Most of the European works on paper in the Hood's collection have been generously donated by friends and alumni of Dartmouth College. The earliest gift in this exhibition, Henri Fantin-Latour's The Embroiderers (1855­60), was presented by Abby Aldrich Rockefeller in 1935. The most recent gift, which included Paul Klee's Ship-Dreaming (1915) and Fernand Léger's The Disk in the City (1920), was given by Elizabeth E. Craig in 2002. Among other generous supporters, A. Conger Goodyear, the first president of the Museum of Modern Art, donated drawings by Henri Matisse, Amedeo Modigliani, and Aristide Maillol in 1940. The remaining works on display have been purchased with funds provided by a long list of benefactors that includes the Hood family, Julia L. Whittier, Phyllis and Bertram Geller, the Cremer Foundation in memory of J. Theodor Cremer, and the William B. Jaffe and Evelyn A. Jaffe Hall Fund. Last year, the Hood acquired Louis-Léopold Boilly's exceptional Young Woman Reading in a Landscape (1798) with the generous support of Florence and Lansing Porter Moore.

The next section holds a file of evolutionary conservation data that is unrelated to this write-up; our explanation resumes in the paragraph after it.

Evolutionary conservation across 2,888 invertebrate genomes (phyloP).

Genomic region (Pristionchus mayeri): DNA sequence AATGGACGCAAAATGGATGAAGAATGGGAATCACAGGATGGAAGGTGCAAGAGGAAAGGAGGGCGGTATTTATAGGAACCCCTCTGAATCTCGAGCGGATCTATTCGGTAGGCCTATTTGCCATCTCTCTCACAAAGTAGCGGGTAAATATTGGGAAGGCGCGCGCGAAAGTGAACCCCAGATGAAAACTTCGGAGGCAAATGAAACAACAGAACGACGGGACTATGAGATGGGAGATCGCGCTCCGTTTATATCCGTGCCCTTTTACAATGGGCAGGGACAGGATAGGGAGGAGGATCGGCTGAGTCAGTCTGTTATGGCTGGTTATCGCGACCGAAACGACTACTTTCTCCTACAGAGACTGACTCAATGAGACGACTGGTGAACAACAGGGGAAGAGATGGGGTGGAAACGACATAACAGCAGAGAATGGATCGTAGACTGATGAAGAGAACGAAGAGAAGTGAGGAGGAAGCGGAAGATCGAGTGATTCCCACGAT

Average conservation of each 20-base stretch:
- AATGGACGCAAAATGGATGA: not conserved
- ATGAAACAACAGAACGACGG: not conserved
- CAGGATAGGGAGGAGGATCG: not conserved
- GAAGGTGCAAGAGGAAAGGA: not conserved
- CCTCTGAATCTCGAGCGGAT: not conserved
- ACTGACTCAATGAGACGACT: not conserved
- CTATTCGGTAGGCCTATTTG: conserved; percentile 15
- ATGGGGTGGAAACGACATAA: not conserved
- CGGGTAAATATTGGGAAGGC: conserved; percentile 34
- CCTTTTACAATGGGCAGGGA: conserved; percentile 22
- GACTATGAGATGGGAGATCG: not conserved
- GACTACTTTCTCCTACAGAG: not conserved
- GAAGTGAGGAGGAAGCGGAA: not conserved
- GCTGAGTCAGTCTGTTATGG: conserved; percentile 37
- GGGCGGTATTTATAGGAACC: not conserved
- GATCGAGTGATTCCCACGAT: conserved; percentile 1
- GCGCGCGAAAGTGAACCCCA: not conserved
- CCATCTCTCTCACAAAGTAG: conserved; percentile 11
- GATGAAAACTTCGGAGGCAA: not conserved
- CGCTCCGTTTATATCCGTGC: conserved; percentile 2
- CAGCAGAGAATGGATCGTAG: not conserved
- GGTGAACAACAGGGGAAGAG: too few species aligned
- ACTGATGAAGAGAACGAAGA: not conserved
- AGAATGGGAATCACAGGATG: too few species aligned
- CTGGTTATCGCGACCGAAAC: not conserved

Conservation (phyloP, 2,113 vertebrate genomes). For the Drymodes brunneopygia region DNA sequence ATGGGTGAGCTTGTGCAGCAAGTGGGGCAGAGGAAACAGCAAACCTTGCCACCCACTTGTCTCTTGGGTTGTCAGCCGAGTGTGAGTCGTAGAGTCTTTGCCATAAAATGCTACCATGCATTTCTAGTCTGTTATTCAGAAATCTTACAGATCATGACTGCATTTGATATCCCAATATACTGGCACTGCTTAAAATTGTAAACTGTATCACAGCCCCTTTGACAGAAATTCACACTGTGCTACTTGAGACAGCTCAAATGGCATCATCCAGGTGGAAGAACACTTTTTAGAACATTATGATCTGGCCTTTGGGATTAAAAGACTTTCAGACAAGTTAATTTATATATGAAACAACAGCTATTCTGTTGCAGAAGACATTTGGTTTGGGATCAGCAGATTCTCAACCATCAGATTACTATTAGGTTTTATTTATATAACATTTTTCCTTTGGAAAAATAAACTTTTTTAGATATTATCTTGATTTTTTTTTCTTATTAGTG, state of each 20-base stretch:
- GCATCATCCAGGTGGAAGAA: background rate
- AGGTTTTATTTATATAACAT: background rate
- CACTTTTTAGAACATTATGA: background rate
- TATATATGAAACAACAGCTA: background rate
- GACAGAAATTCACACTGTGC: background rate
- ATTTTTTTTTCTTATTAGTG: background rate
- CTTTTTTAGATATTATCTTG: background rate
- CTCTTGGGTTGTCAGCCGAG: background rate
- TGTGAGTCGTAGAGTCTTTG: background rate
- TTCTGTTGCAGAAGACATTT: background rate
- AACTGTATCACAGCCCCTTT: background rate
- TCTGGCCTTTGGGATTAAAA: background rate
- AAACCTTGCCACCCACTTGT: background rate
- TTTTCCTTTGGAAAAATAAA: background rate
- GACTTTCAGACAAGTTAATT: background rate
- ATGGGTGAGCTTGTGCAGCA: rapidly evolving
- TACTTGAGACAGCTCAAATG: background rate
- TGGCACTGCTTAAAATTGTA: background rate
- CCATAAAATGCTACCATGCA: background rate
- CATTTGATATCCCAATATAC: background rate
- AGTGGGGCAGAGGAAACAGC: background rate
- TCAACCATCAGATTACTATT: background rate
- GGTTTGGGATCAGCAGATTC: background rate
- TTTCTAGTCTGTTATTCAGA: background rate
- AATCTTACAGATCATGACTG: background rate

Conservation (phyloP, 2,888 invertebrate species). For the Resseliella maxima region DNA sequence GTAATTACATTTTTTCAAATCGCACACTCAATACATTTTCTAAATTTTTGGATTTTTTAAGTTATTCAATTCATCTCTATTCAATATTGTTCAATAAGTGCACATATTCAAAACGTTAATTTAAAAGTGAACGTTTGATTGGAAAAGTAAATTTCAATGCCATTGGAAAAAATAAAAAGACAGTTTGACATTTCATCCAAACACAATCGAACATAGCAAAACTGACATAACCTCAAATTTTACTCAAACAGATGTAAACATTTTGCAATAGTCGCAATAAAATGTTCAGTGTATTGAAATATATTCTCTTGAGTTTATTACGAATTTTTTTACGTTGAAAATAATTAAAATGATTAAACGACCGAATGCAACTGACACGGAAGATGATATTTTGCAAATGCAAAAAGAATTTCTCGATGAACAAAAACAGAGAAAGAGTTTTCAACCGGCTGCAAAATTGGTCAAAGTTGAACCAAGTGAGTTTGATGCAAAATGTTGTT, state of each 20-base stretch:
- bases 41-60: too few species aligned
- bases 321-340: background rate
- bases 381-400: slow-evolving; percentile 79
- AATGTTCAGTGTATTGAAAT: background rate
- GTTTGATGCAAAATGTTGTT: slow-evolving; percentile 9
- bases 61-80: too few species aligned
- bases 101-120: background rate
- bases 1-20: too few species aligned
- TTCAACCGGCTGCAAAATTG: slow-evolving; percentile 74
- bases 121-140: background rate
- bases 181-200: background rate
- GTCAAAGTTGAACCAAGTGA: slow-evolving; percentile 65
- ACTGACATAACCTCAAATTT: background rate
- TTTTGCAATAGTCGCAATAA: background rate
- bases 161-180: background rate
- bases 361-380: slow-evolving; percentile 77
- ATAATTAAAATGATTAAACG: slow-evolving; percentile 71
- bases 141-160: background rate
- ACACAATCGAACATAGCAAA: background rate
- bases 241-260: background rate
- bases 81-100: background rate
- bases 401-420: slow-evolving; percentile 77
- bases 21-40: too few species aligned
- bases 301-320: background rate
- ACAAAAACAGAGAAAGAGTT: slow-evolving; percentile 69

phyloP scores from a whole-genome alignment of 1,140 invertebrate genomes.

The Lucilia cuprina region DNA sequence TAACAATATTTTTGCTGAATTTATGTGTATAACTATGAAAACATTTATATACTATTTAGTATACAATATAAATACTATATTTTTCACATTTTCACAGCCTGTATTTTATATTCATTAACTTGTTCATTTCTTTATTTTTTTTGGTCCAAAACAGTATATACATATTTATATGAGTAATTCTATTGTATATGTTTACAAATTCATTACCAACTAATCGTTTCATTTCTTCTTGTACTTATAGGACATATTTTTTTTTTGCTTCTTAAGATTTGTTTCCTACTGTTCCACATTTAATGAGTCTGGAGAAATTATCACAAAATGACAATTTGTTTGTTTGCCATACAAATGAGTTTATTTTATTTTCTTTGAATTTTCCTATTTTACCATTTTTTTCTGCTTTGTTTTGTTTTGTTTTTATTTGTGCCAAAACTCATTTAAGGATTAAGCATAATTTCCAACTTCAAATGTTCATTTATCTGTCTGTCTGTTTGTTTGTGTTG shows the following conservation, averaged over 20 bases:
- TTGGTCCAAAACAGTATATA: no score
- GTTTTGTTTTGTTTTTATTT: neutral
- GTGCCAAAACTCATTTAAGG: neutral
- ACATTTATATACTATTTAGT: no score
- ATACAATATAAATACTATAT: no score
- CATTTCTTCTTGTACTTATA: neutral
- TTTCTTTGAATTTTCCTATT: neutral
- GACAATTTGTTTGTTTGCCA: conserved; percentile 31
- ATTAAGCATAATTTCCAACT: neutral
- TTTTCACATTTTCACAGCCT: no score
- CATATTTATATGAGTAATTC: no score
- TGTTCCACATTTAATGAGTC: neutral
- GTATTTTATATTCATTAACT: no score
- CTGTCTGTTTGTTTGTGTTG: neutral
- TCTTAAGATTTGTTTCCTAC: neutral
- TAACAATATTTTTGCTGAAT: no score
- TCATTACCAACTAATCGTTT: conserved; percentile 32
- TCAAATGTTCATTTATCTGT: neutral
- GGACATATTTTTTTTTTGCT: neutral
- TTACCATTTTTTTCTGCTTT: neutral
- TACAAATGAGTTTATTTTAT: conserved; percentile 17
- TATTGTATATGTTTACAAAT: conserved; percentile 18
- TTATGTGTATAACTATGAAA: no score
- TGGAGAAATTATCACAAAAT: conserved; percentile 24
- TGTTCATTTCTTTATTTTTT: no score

Nestled within Rococo to Modernism is a select group of prints after French, Italian, German, and Netherlandish works on paper also drawn from the Hood's collection. This special section, entitled Images in Translation, has been organized by Lisa Volpe '04, Hood Museum of Art Curatorial Intern, and features chiaroscuro woodcuts, aquatints, and other interpretive printmaking techniques from the eighteenth century.

Rococo to Modernism has been organized by the Hood Museum of Art, Dartmouth College, and generously supported by the Bernard R. Siskind 1955 Fund and the Cissy Patterson Fund.